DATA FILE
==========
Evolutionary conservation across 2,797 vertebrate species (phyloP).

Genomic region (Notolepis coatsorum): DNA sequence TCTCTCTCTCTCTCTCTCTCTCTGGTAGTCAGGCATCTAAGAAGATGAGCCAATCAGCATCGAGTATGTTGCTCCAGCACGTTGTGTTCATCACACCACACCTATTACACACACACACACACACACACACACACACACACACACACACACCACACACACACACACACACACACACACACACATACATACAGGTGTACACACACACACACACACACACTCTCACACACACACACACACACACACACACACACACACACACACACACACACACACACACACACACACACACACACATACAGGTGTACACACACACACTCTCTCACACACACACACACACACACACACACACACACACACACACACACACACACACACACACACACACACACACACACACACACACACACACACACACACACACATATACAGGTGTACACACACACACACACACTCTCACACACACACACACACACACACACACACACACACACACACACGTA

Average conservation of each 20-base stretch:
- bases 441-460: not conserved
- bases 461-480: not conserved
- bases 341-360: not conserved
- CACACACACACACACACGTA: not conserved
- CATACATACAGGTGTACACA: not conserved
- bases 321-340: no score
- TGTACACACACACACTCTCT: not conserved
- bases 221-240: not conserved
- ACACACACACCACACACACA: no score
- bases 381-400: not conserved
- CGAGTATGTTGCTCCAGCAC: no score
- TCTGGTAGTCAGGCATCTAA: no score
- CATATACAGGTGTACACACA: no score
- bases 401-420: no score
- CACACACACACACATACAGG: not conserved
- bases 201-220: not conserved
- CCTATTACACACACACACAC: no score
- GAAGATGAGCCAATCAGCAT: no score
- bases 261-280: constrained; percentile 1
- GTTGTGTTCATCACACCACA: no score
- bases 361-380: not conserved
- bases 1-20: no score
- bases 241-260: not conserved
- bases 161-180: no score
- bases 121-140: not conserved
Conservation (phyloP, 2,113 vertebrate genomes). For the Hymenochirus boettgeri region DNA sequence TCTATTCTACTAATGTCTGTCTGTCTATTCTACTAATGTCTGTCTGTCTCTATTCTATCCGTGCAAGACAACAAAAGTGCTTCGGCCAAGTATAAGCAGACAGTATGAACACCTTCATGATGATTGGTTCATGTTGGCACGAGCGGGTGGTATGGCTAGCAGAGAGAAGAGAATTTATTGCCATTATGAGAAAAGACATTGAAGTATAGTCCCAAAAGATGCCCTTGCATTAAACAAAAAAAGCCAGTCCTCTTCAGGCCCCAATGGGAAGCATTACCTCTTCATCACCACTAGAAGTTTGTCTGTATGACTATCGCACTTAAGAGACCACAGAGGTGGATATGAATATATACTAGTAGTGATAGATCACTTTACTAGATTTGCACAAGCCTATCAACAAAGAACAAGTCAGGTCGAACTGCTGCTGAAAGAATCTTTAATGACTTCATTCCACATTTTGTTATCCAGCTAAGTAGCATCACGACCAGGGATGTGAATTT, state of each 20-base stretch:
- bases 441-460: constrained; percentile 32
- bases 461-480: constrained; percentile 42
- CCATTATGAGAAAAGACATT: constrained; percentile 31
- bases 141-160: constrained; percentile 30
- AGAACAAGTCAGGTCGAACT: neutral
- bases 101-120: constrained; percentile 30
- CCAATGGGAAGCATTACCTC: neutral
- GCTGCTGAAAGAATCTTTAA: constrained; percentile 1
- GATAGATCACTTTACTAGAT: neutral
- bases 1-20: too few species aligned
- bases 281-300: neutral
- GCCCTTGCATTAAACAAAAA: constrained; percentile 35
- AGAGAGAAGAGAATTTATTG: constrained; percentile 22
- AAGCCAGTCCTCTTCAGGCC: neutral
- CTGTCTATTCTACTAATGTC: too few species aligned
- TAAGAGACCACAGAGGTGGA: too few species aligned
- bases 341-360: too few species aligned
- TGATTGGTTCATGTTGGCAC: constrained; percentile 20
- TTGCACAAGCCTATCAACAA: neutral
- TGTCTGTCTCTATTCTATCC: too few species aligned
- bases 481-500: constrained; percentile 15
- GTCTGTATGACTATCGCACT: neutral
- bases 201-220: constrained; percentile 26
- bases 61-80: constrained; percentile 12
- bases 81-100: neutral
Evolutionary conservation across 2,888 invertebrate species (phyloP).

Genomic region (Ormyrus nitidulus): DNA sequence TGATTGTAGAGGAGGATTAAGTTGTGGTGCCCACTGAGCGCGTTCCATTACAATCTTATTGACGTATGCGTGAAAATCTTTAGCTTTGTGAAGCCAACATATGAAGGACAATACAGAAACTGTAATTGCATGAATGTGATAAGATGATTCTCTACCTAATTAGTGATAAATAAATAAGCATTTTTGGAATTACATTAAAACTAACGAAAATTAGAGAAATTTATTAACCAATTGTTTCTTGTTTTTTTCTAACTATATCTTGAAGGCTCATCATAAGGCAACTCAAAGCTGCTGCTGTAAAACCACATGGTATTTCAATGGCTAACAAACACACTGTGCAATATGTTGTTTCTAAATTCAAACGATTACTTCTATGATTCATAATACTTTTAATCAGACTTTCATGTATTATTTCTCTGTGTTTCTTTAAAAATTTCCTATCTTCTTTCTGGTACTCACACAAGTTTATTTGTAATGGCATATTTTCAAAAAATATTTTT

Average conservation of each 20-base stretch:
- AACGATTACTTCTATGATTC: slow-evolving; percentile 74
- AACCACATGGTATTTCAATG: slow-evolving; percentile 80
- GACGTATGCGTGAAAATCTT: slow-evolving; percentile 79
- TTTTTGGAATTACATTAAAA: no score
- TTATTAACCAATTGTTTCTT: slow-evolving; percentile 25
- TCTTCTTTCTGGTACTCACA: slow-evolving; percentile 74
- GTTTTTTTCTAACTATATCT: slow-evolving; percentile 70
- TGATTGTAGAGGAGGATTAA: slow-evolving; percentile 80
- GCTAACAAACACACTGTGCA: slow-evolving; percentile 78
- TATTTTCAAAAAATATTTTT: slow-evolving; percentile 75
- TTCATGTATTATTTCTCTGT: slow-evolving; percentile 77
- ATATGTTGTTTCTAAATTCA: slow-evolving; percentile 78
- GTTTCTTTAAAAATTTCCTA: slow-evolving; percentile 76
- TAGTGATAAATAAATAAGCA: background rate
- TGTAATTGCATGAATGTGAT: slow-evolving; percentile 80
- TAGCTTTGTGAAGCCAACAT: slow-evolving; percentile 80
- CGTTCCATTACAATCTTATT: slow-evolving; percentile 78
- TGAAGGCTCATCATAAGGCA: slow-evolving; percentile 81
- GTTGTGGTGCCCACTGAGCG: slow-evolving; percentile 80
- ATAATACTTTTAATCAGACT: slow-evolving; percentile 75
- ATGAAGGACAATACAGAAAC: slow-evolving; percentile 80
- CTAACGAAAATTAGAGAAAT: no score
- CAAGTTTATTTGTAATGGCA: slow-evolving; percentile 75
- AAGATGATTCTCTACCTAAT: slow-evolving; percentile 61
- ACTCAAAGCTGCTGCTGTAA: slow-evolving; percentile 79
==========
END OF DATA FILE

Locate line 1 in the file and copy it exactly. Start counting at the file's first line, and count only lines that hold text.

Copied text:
Evolutionary conservation across 2,797 vertebrate species (phyloP).